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OHSU sued after man bleeds to death
A pair of wrongful death lawsuits filed against Oregon Health & Science University and its employees could circumvent a $3 million cap on payouts by state government entities imposed by the Oregon Legislature.
A state lawsuit seeks $2.75 million from OHSU, while a federal lawsuit for at least $3.75 million — over the same incident — accuses two OHSU providers of violating the civil rights of Larry Dean Black.
The lawsuits filed by his family's attorneys, Jennifer Coughlin and Michelle Burrows, contend that Black died from heavy bleeding after having teeth removed, despite test results beforehand that showed his blood would have problems coagulating.
"Plaintiff has the right not to have his life or liberty taken by government action without due process of law under the 14th Amendment to the United States Constitution," the federal lawsuit said.
An OHSU spokeswoman said the university could not respond. "Out of respect for and in compliance with patient privacy laws, OHSU will not comment on this case," said media relations manager Tamara Hargens-Bradley.
The lawsuits' filing occurred as the Oregon Legislature is discussing a bill that would remove the state cap on payouts, SB 737.
Suffering from Hepatitis C, a history of meth use and liver damage, Larry Dean Black had been off drugs and alcohol for years, and was ready for a liver transplant, according to the lawsuit filed in Multnomah County Circuit Court. But he needed to have his dental decay addressed from years of bad teeth.
"Mr. Black was living with his sister, Lenora Houser, and her husband, in Central Oregon, and was riding his bike daily and enjoying being closer to his family," according to the lawsuit.
On Oct 20, 2015, an Oregon Health & Science University oral surgery resident removed 12 teeth from Black, sending him home at 3:30 p.m with a mouthful of gauze, according to the state suit. There, Black bled profusely and early in the morning was transferred by paramedics to the emergency room at St. Charles Medical Center in Bend.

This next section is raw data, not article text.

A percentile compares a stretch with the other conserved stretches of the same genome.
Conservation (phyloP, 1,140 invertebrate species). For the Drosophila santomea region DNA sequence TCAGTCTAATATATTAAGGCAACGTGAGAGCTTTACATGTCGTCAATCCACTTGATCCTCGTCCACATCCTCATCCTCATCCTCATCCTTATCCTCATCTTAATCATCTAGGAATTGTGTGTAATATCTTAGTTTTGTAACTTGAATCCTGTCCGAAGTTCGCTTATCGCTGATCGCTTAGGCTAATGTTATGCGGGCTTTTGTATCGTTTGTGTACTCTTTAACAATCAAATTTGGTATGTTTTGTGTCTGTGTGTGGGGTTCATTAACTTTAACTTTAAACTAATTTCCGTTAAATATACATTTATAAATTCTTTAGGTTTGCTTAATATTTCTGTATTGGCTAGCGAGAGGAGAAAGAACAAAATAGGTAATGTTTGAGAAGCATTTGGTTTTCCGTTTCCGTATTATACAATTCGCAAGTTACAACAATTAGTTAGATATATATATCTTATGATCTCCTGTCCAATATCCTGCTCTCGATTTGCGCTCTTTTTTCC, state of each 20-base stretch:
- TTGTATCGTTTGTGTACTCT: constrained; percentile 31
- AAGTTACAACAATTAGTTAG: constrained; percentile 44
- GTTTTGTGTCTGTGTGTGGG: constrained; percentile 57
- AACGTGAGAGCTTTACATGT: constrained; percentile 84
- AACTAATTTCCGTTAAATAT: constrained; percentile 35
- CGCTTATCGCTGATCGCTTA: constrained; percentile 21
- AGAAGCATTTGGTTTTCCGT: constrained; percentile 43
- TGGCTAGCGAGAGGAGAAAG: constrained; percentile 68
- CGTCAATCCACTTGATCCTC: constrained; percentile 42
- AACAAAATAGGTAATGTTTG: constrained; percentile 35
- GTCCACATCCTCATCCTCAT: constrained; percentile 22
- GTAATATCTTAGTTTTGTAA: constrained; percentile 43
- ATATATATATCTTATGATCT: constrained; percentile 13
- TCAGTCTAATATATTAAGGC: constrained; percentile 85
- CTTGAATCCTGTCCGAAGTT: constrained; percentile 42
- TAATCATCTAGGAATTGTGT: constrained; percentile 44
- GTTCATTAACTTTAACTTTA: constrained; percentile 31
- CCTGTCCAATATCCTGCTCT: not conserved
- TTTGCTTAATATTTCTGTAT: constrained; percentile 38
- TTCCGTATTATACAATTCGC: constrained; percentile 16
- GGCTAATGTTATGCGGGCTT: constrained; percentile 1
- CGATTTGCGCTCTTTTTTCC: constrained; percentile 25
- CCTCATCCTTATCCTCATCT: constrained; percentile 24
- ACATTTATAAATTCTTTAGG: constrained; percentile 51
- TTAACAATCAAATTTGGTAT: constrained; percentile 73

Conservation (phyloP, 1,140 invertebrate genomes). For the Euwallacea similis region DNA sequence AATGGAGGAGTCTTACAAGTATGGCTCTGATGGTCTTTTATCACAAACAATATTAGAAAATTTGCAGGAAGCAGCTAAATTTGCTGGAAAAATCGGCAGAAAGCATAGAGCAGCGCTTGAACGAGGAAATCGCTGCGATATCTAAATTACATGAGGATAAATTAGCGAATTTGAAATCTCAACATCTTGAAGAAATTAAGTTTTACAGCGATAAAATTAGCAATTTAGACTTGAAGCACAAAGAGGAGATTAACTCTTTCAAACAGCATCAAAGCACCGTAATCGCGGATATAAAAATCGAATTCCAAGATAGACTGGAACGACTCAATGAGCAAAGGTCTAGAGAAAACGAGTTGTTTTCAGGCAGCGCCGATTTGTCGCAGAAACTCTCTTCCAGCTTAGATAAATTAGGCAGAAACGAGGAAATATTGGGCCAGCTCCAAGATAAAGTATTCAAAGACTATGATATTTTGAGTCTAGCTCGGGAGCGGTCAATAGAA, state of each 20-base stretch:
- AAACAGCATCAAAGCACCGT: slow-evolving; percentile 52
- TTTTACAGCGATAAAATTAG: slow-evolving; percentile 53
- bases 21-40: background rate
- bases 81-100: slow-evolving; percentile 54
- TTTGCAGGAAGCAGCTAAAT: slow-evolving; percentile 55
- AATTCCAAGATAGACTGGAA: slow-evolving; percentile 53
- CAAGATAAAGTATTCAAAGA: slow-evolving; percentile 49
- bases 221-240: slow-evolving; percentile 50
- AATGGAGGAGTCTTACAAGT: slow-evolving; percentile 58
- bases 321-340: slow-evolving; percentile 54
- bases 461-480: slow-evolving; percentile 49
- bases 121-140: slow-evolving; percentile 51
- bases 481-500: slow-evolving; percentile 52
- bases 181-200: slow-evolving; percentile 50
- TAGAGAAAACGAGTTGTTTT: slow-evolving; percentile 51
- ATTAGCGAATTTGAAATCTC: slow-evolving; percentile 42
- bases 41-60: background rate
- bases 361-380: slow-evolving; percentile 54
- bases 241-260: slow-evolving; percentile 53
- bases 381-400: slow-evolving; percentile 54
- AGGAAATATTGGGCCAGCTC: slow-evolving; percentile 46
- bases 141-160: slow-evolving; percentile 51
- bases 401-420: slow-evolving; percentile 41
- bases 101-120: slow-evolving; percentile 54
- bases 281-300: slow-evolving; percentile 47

"Paramedics estimated Mr. Black had lost a liter of blood based upon what they saw in a bucket at Mr. Black's home as well as during transport," said the state suit.
Due to a lack of beds at St. Charles and OHSU, he was transported via Airlink to Providence St. Vincent Medical Center, where he died at 1:30 p.m. Oct. 22 due to heavy bleeding.
The lawsuits claim that test results on the morning of Oct. 20 indicated his blood would not coagulate properly and that he had low blood platelet counts, associated with bleeding disorders.
The federal lawsuit names OHSU dentist Pamela Hughes and an OHSU oral surgery resident, Philip Kupfer.
Last June, the Oregon Board of Dentistry voted to issue a notice of proposed disciplinary action against Hughes, offering a consent order in which she would agree to be reprimanded and pay a $5,000 civil penalty. It voted to take no action against Kupfer. In December the board voted to uphold its earlier vote.
The limit on lawsuit payouts has been particularly controversial for OHSU, with its hospital and associated medical clinics.
In 2013, responding to a lawsuit by the parents of Tyson Horton, a 5-year-old whose liver surgery was botched, almost killing him, an OHSU lawyer agreed that an $8 million payout would be fair in light of the massive medical bills and trauma the family had endured.
But OHSU appealed the lower court's jury verdict awarding more than $12 million to the boy's family. In 2016, the Oregon Supreme Court upheld the tort cap, meaning the boy's family would be limited to the $3 million already paid out by OHSU.
That payout was $1 million less than the medical bills already caused for the boy's family by the botched surgery, and another $2 million less than what his future medical needs would require, according to the lower court's ruling.
OHSU is no longer a state agency. In 1995 it persuaded the Legislature to allow it to become a quasi-governmental public corporation, but successfully argued that it should still remain subject to the tort caps that apply to state agencies.
The bill that would lift the state's cap on payouts, SB 737, is currently sitting in the Senate Rules Committee.